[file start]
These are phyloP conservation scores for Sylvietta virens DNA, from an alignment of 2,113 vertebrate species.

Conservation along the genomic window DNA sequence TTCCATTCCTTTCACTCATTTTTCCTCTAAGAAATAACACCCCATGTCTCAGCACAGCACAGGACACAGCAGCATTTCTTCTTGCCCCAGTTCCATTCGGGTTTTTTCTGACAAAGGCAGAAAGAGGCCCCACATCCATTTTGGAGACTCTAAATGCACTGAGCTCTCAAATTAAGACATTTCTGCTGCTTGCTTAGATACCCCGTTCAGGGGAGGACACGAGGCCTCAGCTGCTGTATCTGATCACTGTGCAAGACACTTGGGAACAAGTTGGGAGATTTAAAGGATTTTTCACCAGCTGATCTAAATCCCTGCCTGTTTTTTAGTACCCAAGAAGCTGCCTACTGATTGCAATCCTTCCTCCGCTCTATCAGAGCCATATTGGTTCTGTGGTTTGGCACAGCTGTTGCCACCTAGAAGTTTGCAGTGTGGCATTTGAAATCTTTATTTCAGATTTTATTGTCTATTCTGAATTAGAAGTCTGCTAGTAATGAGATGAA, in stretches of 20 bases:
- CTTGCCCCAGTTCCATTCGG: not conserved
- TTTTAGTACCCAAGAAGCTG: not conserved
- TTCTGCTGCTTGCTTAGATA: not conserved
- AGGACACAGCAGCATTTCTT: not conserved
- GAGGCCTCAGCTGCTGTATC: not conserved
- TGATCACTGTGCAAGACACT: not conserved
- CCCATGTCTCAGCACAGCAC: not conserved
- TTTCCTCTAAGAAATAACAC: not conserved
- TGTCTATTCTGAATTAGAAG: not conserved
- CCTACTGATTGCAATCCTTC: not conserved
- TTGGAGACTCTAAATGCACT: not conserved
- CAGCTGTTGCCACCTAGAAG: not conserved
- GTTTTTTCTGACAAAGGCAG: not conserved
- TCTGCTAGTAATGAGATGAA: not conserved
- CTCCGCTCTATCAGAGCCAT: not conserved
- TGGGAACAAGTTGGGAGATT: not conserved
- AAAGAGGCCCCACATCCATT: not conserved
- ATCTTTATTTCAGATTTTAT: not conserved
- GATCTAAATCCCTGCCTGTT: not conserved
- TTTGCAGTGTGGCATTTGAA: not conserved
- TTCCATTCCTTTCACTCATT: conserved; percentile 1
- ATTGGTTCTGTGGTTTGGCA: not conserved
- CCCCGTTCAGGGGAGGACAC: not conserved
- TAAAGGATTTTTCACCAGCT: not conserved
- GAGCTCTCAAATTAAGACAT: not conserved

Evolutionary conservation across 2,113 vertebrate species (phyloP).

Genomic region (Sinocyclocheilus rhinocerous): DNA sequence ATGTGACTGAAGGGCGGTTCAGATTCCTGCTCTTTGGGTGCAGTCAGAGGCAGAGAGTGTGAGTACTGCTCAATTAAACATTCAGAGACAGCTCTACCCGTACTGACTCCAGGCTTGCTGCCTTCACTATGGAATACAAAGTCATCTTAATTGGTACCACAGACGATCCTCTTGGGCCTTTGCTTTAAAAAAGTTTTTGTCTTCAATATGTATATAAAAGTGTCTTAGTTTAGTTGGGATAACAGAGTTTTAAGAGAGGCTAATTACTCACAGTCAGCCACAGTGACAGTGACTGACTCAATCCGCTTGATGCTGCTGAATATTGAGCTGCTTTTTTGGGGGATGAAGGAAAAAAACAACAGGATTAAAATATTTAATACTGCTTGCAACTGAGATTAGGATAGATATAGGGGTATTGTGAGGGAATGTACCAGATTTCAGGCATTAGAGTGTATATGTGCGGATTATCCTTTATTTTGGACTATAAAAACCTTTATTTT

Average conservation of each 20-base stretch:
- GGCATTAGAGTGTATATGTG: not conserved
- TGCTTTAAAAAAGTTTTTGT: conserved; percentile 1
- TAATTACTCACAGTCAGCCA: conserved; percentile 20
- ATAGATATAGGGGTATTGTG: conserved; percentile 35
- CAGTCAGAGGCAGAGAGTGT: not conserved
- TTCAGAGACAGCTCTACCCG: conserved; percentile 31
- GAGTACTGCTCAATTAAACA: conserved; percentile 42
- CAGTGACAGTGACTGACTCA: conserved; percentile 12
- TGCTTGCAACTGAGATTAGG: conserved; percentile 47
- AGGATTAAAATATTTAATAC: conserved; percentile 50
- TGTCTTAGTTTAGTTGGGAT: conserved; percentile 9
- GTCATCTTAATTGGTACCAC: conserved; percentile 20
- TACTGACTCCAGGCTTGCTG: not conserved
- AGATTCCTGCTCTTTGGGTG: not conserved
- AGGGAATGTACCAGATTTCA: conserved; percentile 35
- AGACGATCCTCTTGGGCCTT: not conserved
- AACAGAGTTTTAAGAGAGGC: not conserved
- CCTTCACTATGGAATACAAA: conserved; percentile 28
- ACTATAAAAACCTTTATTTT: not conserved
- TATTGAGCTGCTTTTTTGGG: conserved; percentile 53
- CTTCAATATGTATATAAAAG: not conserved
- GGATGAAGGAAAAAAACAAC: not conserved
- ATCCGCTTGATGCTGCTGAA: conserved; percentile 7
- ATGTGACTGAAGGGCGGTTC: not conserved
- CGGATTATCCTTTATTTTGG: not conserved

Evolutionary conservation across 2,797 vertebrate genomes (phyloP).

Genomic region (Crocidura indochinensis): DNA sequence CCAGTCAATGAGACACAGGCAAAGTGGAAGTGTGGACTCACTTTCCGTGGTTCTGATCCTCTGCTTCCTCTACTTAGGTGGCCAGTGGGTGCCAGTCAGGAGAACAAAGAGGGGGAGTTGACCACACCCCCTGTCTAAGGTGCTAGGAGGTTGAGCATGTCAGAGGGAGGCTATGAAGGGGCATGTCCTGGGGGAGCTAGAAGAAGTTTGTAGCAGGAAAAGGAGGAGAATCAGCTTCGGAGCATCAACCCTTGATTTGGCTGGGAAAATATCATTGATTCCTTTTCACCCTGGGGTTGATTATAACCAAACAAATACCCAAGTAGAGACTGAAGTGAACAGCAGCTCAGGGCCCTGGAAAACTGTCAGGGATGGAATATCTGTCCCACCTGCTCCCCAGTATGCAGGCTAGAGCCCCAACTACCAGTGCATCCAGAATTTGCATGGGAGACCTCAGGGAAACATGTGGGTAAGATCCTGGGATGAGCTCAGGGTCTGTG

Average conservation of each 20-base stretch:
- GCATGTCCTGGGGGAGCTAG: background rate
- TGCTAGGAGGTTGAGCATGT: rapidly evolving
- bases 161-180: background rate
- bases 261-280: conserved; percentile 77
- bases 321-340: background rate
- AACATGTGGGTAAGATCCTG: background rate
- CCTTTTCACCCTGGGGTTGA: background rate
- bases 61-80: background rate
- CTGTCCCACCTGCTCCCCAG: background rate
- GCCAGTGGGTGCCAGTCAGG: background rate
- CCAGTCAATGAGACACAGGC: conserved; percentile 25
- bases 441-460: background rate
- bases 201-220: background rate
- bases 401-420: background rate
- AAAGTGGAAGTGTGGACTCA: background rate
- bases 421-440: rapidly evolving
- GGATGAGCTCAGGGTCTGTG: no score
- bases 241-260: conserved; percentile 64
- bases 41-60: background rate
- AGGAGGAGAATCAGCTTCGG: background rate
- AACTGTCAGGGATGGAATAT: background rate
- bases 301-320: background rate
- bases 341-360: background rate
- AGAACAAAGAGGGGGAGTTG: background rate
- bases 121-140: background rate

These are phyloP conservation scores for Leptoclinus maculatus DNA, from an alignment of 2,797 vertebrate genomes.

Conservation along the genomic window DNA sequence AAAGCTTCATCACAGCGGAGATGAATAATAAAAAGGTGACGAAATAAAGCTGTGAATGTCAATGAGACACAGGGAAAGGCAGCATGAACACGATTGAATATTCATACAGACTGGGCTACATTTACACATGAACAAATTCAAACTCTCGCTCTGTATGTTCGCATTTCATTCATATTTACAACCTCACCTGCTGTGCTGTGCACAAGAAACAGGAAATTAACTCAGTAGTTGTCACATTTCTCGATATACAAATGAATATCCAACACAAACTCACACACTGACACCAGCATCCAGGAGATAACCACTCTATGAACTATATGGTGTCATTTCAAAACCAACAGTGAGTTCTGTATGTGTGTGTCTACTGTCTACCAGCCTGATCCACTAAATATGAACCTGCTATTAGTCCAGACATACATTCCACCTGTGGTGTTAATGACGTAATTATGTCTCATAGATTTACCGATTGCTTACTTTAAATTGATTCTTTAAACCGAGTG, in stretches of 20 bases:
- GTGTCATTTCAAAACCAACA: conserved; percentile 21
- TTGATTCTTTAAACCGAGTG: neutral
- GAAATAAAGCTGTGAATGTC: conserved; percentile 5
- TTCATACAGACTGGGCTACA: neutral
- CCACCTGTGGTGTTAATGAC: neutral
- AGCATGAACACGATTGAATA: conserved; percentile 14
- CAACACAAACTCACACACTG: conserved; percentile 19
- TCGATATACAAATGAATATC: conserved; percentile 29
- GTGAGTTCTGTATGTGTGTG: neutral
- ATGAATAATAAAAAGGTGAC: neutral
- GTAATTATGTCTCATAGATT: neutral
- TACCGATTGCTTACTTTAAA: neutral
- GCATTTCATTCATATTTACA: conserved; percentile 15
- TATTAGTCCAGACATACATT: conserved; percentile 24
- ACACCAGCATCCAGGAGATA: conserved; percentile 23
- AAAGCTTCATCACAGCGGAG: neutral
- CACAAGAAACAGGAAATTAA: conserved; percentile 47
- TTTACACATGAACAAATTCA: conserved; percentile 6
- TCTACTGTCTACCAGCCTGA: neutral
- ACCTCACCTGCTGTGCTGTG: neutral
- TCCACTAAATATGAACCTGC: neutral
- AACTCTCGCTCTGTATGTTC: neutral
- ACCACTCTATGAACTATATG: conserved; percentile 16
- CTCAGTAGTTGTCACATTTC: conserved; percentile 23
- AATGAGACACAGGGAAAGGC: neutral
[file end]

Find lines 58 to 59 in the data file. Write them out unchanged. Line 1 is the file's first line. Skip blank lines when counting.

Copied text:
Average conservation of each 20-base stretch:
- GCATGTCCTGGGGGAGCTAG: background rate